“Work—work—work, Till the brain begins to swim; Work—work—work,
Please forgive the quality of these photos. I do not have others of these last two photographs but did want to show this piece.
While the birds themselves were creative, if you look closely in the above photo you will find the small man. With the appearance of someone on back of the bird soaring higher I was swept away by this evocative piece. I also use this piece to close the series from Cailhau. I’ve no doubt we shall return.
Over eight years ago when I was in my early days of the hunt for a house to call home, I briefly visited the village of Cailhau. The house I had been taken to see required more work than I was looking to do but the village seemed to have much to be proud of. However, I should have explored more as there are treasures to behold. The artist community is thriving there and I have finally made it to one of their events. I may have to return soon.
I followed the path and found the first gallery of my journey. “La Bohème”, While I managed to snap a few photos, it was lunchtime and being France, it was closing until late afternoon. Happily I have a few pieces to show from here. There is much more information available on the artists collective if you visit their blog, artcailhau.blogspot.com or if you are on Facebook you can visit at facebook.com/cailhauartistes
Artists of Cailhau carry on in the illustrious footsteps of a great artist who lived in the village and whose family still do. The group of artists that reside there are continuing the path of the earliest well known artist from Cailhau. Archille Laugé (1861-1944) moved to Cailhau in his youth with his parents. Despite his father’s wishes that he study Pharmacy in Toulouse in 1878, he followed his heart enrolling at the Beaux-Arts where he met the artist Bourdelle. At Beaux-Arts he came in contact with artists Alexandre Cabanal (1823-1889), Jean-Paul Laurens (1838-1921), and Aristide Maillot (1861-1944) and the two were to become lifelong friends. He made his debut at the Paris Salon in 1884 with a depiction of his friend Bourdelle.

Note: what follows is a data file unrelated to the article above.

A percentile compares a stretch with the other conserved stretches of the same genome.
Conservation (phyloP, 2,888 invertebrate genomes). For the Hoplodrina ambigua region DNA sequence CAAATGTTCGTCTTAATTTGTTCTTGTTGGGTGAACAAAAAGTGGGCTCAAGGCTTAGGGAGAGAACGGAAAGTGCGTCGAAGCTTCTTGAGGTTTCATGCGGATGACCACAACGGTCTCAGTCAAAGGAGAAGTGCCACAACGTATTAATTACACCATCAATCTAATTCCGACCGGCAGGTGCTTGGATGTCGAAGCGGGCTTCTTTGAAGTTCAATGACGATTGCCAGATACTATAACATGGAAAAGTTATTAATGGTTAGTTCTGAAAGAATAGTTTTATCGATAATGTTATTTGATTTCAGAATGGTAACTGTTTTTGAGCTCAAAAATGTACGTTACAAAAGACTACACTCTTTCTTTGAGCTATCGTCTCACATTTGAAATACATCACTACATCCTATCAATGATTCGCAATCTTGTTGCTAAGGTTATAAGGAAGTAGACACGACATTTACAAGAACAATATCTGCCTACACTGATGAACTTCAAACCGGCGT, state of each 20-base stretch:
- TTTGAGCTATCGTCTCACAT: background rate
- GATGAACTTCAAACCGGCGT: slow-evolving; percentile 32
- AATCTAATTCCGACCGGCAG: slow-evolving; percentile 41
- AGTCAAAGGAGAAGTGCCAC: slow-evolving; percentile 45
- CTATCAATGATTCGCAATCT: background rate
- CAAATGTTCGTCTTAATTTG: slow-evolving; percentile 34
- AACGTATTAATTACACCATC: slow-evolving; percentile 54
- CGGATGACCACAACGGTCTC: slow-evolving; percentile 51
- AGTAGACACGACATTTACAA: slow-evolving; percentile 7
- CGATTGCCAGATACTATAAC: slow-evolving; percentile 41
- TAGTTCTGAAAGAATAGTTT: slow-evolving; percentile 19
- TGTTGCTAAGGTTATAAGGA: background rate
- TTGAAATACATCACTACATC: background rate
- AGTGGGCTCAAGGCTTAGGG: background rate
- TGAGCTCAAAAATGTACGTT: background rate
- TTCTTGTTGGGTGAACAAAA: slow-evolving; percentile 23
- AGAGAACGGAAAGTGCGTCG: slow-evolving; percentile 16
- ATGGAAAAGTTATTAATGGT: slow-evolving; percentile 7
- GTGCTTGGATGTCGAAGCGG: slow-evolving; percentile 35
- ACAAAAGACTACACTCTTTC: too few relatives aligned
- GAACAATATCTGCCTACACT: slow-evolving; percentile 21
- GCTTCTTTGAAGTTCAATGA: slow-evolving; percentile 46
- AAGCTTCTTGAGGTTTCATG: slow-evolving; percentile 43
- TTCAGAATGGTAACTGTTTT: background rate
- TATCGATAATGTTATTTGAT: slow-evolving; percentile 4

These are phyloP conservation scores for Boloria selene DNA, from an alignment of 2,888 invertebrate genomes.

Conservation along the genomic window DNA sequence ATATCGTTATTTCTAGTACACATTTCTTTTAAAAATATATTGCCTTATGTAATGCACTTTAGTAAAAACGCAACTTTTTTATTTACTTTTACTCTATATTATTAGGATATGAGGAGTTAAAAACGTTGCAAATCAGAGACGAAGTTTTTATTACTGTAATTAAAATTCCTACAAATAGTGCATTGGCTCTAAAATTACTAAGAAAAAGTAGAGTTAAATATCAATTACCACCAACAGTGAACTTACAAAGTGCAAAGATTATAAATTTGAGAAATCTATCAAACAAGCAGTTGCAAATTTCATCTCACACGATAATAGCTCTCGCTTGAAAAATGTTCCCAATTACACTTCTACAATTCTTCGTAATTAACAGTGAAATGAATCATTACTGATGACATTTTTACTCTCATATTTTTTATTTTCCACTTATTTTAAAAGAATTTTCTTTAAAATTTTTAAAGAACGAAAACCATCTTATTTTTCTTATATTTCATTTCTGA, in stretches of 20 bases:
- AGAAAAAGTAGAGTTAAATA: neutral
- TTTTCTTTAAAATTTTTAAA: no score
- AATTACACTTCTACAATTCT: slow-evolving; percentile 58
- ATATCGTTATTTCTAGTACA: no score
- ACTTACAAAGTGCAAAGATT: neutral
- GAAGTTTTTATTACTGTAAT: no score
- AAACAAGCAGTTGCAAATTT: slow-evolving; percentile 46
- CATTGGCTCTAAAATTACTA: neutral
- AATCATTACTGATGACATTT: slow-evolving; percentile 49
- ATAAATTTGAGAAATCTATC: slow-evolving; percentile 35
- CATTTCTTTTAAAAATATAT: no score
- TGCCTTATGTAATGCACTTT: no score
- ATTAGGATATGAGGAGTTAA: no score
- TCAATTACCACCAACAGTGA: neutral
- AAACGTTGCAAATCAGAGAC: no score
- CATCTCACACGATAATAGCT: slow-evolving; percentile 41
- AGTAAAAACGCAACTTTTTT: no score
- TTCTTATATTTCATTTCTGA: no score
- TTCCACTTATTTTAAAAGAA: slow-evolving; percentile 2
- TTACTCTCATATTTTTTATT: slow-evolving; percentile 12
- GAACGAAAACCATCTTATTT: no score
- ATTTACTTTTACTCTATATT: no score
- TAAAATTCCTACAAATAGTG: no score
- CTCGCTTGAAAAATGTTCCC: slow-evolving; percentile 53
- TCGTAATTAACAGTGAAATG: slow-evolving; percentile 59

Four years later, he left Paris and returned to Cailhau. He made many friends among the locals. During his time in Paris he adopted the divisionist touch of the Neo-Impressionists under the influence of Georges Seurat (1859-1891), he also had a high regard for the works of both Camille Pissarro (1830-1903) and Paul Signac (1863-1935).
Laugé’s paintings and compositions reflect the harsh sunlight so prevalent in the south. Like a number of his contemporaries whose work followed a similar vein, Henri-Edmond Cross ( 1856-1910), Henri Martin (1860-1943) he too was drawn further south continuing to work in and around the area of Collioure. Collioure, the beachside village that charmed Picasso, van Gogh, Cézanne and many more continues to inspire artists and is a must if you are in the south of France.
In 1894 three of his paintings were exhibited at the Salon des Independants, additionally, a number of works at an exhibition which included Pierre Bonnard (1867-1947), Paul Sérusier (1863-1927), Henri de Toulouse -Lautrec (1864-1901) and Edouard Vuillard (1868-1940) in Toulouse. There is much more about the artist available online. Today his great-granddaughter continues to live in Cailhau.
Christine’s creations are available at her Atelier/Boutique located in the centre of the village or you can email her directly at firstname.lastname@example.org Additionally there is the Art Collective site as listed in the beginning of this post.
Bijoux by Matthew/Objet d’art by Matthew
These pieces were on display at the foyer. However, we shall get to his private gallery but most likely in a later post.